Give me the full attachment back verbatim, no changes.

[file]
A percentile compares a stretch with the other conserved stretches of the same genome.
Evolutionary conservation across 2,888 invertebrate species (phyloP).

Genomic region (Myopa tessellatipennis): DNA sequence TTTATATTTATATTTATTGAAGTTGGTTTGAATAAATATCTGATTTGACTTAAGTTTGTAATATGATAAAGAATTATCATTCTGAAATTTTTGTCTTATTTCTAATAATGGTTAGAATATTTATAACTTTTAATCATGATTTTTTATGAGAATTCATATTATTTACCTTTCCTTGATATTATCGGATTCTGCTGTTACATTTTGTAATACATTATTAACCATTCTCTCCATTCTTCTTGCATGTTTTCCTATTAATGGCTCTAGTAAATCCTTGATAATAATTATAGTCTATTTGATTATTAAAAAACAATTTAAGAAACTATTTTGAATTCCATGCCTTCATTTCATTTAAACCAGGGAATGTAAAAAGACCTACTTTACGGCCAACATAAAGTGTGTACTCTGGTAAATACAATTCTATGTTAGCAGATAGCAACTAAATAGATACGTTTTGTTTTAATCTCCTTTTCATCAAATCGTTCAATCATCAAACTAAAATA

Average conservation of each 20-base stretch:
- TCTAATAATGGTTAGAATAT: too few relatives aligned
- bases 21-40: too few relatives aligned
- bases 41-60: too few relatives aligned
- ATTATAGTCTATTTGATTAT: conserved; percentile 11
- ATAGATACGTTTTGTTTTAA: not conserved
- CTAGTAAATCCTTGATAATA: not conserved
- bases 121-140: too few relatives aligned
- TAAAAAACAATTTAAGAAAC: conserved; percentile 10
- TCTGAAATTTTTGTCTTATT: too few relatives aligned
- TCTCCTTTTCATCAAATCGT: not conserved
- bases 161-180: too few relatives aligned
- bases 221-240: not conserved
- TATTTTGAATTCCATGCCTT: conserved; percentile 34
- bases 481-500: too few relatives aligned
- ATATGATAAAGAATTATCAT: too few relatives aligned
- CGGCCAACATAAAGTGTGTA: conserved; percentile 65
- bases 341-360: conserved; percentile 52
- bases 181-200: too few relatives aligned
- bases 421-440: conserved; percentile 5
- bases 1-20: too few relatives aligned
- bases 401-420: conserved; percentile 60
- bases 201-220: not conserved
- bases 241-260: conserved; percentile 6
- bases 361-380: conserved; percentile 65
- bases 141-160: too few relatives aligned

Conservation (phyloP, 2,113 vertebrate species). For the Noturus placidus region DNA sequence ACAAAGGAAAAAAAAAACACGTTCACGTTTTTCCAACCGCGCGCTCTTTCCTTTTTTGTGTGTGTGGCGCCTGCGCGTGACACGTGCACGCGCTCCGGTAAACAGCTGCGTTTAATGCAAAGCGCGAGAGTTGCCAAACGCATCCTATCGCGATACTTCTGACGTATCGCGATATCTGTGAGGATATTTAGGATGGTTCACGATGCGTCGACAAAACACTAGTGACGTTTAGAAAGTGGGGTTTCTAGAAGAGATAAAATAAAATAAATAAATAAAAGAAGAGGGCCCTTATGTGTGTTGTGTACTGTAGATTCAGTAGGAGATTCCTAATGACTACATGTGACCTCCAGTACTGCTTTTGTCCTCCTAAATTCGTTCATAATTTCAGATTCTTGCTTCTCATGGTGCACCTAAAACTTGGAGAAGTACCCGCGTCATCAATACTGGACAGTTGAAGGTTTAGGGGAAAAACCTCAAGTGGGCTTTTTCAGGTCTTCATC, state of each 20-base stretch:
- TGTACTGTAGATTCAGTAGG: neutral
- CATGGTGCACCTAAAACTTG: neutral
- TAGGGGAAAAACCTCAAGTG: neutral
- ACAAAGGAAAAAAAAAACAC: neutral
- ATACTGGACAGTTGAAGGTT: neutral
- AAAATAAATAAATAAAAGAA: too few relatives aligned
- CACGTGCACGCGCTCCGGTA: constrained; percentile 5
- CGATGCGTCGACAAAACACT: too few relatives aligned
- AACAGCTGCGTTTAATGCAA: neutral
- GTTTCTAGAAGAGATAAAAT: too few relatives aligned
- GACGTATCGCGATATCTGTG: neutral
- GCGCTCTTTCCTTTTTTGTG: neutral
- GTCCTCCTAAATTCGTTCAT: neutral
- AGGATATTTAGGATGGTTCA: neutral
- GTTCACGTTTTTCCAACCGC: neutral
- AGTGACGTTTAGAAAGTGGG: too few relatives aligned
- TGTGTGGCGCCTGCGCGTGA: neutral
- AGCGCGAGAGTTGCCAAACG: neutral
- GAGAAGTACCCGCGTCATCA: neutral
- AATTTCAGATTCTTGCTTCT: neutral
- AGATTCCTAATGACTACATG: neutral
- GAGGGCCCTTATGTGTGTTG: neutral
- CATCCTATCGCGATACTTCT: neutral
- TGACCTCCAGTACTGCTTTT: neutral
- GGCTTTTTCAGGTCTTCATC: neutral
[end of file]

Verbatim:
A percentile compares a stretch with the other conserved stretches of the same genome.
Evolutionary conservation across 2,888 invertebrate species (phyloP).

Genomic region (Myopa tessellatipennis): DNA sequence TTTATATTTATATTTATTGAAGTTGGTTTGAATAAATATCTGATTTGACTTAAGTTTGTAATATGATAAAGAATTATCATTCTGAAATTTTTGTCTTATTTCTAATAATGGTTAGAATATTTATAACTTTTAATCATGATTTTTTATGAGAATTCATATTATTTACCTTTCCTTGATATTATCGGATTCTGCTGTTACATTTTGTAATACATTATTAACCATTCTCTCCATTCTTCTTGCATGTTTTCCTATTAATGGCTCTAGTAAATCCTTGATAATAATTATAGTCTATTTGATTATTAAAAAACAATTTAAGAAACTATTTTGAATTCCATGCCTTCATTTCATTTAAACCAGGGAATGTAAAAAGACCTACTTTACGGCCAACATAAAGTGTGTACTCTGGTAAATACAATTCTATGTTAGCAGATAGCAACTAAATAGATACGTTTTGTTTTAATCTCCTTTTCATCAAATCGTTCAATCATCAAACTAAAATA

Average conservation of each 20-base stretch:
- TCTAATAATGGTTAGAATAT: too few relatives aligned
- bases 21-40: too few relatives aligned
- bases 41-60: too few relatives aligned
- ATTATAGTCTATTTGATTAT: conserved; percentile 11
- ATAGATACGTTTTGTTTTAA: not conserved
- CTAGTAAATCCTTGATAATA: not conserved
- bases 121-140: too few relatives aligned
- TAAAAAACAATTTAAGAAAC: conserved; percentile 10
- TCTGAAATTTTTGTCTTATT: too few relatives aligned
- TCTCCTTTTCATCAAATCGT: not conserved
- bases 161-180: too few relatives aligned
- bases 221-240: not conserved
- TATTTTGAATTCCATGCCTT: conserved; percentile 34
- bases 481-500: too few relatives aligned
- ATATGATAAAGAATTATCAT: too few relatives aligned
- CGGCCAACATAAAGTGTGTA: conserved; percentile 65
- bases 341-360: conserved; percentile 52
- bases 181-200: too few relatives aligned
- bases 421-440: conserved; percentile 5
- bases 1-20: too few relatives aligned
- bases 401-420: conserved; percentile 60
- bases 201-220: not conserved
- bases 241-260: conserved; percentile 6
- bases 361-380: conserved; percentile 65
- bases 141-160: too few relatives aligned

Conservation (phyloP, 2,113 vertebrate species). For the Noturus placidus region DNA sequence ACAAAGGAAAAAAAAAACACGTTCACGTTTTTCCAACCGCGCGCTCTTTCCTTTTTTGTGTGTGTGGCGCCTGCGCGTGACACGTGCACGCGCTCCGGTAAACAGCTGCGTTTAATGCAAAGCGCGAGAGTTGCCAAACGCATCCTATCGCGATACTTCTGACGTATCGCGATATCTGTGAGGATATTTAGGATGGTTCACGATGCGTCGACAAAACACTAGTGACGTTTAGAAAGTGGGGTTTCTAGAAGAGATAAAATAAAATAAATAAATAAAAGAAGAGGGCCCTTATGTGTGTTGTGTACTGTAGATTCAGTAGGAGATTCCTAATGACTACATGTGACCTCCAGTACTGCTTTTGTCCTCCTAAATTCGTTCATAATTTCAGATTCTTGCTTCTCATGGTGCACCTAAAACTTGGAGAAGTACCCGCGTCATCAATACTGGACAGTTGAAGGTTTAGGGGAAAAACCTCAAGTGGGCTTTTTCAGGTCTTCATC, state of each 20-base stretch:
- TGTACTGTAGATTCAGTAGG: neutral
- CATGGTGCACCTAAAACTTG: neutral
- TAGGGGAAAAACCTCAAGTG: neutral
- ACAAAGGAAAAAAAAAACAC: neutral
- ATACTGGACAGTTGAAGGTT: neutral
- AAAATAAATAAATAAAAGAA: too few relatives aligned
- CACGTGCACGCGCTCCGGTA: constrained; percentile 5
- CGATGCGTCGACAAAACACT: too few relatives aligned
- AACAGCTGCGTTTAATGCAA: neutral
- GTTTCTAGAAGAGATAAAAT: too few relatives aligned
- GACGTATCGCGATATCTGTG: neutral
- GCGCTCTTTCCTTTTTTGTG: neutral
- GTCCTCCTAAATTCGTTCAT: neutral
- AGGATATTTAGGATGGTTCA: neutral
- GTTCACGTTTTTCCAACCGC: neutral
- AGTGACGTTTAGAAAGTGGG: too few relatives aligned
- TGTGTGGCGCCTGCGCGTGA: neutral
- AGCGCGAGAGTTGCCAAACG: neutral
- GAGAAGTACCCGCGTCATCA: neutral
- AATTTCAGATTCTTGCTTCT: neutral
- AGATTCCTAATGACTACATG: neutral
- GAGGGCCCTTATGTGTGTTG: neutral
- CATCCTATCGCGATACTTCT: neutral
- TGACCTCCAGTACTGCTTTT: neutral
- GGCTTTTTCAGGTCTTCATC: neutral